The mischievous idea of science and technology as a post-modern “religion of salvation” with Ray Kurzweil’s transhuman singularity playing the role of the Rapture and an economist making a cameo appearance as the Devil (think infinite growth on a finite planet…) resonates very strongly with me.

But to be a little more precise, it’s not exactly science that has failed us. We have been undone by a toxic stew of classical economics, technological cleverness, love of progress, an attitude of Manifest Destiny and an unwillingness to accept any limits on our growth.

Technology lets us use scientific discoveries to satisfy human desires of all kinds. When we harness scientific knowledge to human ends, the outcomes we choose to implement are based on our wishes. If our wish is dominion over nature, we will use scientific principles to invent technology like mining machinery, continental energy grids, factory farming and the automobile.

Of course, each of those inventions is presented within our cultural narrative as an obvious, irrefutable boon. One of the points of having a cultural narrative is to put a positive spin on human activity. The spin is always in line with the narrative – or more precisely, in line with the wishes of those who create and sustain the narrative. The fact that these inventions, the technological expressions of science, have a subtext of dominion over nature is carefully camouflaged, and the idea that this might possibly be a bad idea is thoroughly discouraged.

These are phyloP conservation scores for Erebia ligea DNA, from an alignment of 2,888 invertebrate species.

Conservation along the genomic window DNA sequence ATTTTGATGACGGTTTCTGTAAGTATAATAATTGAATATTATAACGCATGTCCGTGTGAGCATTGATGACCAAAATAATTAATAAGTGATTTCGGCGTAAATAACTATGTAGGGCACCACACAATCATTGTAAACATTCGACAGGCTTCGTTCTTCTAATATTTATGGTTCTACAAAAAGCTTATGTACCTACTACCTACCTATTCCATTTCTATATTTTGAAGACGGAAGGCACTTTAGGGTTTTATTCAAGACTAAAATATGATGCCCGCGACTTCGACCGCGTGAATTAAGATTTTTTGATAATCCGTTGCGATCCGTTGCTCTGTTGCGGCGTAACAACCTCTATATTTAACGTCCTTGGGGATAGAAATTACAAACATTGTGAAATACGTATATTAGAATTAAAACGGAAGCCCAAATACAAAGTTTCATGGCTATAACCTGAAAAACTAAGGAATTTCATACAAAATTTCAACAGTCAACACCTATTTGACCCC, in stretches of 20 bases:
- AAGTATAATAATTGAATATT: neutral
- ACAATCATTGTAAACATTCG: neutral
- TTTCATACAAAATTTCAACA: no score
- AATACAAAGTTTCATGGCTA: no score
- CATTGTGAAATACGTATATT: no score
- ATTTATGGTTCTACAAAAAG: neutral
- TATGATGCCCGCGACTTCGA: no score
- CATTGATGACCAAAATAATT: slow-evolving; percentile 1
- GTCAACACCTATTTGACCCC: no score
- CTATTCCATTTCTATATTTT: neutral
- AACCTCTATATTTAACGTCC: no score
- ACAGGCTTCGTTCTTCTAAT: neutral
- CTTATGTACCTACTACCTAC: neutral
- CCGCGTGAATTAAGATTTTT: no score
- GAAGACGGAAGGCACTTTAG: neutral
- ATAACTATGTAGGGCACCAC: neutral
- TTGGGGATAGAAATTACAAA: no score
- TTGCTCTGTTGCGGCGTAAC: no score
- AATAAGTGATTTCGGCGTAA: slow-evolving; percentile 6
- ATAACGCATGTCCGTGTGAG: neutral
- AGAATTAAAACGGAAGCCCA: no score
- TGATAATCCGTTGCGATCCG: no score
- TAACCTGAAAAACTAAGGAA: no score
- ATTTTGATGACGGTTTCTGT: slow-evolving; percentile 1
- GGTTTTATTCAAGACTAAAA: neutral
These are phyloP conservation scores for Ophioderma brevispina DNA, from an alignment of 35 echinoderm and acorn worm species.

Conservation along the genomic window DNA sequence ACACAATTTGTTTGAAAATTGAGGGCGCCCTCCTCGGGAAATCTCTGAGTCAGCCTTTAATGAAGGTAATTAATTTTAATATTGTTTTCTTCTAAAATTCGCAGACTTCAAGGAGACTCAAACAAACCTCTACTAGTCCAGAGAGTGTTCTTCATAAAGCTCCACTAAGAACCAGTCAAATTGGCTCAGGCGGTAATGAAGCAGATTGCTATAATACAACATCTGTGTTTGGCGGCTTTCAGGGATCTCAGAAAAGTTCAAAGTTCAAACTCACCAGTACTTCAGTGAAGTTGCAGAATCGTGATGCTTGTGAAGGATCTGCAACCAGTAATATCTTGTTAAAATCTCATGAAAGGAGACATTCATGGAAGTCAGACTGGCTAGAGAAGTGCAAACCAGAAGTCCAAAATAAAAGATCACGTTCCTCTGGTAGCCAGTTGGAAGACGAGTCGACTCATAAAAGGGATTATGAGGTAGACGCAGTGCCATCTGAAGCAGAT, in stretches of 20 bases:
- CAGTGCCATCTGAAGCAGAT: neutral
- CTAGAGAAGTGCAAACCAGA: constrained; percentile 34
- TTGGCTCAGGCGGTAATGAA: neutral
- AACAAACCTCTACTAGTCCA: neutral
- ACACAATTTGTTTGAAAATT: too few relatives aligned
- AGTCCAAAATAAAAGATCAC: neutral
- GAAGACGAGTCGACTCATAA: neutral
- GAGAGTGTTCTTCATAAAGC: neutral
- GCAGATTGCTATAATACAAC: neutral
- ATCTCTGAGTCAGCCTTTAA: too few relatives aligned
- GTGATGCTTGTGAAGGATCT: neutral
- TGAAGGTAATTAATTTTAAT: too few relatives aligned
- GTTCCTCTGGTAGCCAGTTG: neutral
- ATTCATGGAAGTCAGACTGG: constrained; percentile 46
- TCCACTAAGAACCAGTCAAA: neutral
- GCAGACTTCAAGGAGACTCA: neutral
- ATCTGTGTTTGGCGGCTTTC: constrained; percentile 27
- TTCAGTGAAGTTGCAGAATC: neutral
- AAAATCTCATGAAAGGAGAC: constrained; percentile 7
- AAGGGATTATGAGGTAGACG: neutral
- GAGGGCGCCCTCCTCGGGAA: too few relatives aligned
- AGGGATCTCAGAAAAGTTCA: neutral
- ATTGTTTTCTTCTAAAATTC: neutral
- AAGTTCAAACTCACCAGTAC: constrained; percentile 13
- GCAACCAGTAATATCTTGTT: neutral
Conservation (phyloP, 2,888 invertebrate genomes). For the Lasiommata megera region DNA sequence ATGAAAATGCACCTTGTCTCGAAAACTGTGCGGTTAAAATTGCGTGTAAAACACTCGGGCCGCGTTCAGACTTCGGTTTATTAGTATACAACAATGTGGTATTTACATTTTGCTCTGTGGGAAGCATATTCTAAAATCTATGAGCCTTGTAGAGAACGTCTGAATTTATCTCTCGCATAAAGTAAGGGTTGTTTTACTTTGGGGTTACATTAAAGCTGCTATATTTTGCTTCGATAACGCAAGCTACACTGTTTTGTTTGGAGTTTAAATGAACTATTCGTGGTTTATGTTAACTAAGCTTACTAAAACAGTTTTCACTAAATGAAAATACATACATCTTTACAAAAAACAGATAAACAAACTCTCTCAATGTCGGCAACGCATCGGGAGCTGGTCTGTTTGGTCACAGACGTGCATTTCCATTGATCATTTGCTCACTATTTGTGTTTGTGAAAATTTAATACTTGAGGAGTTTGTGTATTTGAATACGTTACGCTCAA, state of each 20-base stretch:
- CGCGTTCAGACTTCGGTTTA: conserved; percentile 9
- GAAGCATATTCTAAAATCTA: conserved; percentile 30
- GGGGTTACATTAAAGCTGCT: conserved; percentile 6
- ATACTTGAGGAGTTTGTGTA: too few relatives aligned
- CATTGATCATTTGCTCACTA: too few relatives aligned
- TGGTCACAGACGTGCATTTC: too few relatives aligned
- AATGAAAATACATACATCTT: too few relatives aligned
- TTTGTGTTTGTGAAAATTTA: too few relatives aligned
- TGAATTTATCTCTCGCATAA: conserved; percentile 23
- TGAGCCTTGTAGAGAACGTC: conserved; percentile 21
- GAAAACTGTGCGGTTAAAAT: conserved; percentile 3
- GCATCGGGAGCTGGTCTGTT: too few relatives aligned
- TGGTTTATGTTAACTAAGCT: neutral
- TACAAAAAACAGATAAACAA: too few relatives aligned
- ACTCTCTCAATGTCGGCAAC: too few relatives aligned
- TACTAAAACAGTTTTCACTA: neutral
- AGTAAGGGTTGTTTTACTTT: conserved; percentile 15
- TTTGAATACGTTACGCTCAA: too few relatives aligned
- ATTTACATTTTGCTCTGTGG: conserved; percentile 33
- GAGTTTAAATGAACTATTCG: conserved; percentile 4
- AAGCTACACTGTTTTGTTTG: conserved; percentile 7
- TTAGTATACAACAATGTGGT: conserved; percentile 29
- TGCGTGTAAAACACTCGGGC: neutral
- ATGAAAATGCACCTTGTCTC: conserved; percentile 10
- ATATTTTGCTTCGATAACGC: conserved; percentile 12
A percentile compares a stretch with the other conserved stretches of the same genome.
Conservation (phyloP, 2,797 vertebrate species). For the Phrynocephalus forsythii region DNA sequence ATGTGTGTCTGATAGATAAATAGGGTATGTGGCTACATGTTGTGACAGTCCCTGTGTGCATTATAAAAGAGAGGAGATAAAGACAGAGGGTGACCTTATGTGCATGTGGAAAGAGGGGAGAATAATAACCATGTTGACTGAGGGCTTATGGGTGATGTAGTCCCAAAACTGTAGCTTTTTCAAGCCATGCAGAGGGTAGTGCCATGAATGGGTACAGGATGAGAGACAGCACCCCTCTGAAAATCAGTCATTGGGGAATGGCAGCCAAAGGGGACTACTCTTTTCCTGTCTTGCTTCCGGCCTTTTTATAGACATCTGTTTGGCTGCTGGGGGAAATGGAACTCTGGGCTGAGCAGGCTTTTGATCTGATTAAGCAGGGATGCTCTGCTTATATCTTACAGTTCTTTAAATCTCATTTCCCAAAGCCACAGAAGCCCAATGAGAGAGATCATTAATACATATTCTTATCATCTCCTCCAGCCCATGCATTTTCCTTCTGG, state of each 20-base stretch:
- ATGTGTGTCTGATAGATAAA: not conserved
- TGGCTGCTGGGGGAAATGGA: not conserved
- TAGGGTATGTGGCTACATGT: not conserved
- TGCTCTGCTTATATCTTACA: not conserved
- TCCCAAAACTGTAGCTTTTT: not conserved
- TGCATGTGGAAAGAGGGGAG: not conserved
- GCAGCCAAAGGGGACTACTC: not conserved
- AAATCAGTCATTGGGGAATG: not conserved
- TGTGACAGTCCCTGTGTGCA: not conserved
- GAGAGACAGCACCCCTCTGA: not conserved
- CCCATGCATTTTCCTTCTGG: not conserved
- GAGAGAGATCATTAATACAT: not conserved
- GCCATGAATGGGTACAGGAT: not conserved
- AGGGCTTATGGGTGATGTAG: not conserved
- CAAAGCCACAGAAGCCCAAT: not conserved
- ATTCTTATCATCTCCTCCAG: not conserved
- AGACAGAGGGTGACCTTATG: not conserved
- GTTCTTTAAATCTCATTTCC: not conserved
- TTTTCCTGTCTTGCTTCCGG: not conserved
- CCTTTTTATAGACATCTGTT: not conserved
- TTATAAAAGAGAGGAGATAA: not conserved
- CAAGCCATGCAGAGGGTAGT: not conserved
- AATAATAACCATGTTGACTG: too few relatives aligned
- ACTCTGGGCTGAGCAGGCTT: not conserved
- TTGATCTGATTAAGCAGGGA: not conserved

None of this would have been so damaging if people didn’t have such a natural ability to delude themselves into believing that whatever they wish for hard enough is possible. It’s kind of like clapping for Tinkerbell. “The future is always going to be better than the past,” and “My kids will have better jobs, bigger houses and faster cars than I did,” are examples of such magical thinking at its finest.

Those two kinds of wishing – the wish to improve the human condition and the wish to see the human milieu keep growing forever – are not inherently different. I see them more as two points on a continuum. On one end is simple desire; on the other end is unreasonable desire. They are distinguished less by any intrinsic difference than by the attitude and realism of the one doing the wishing.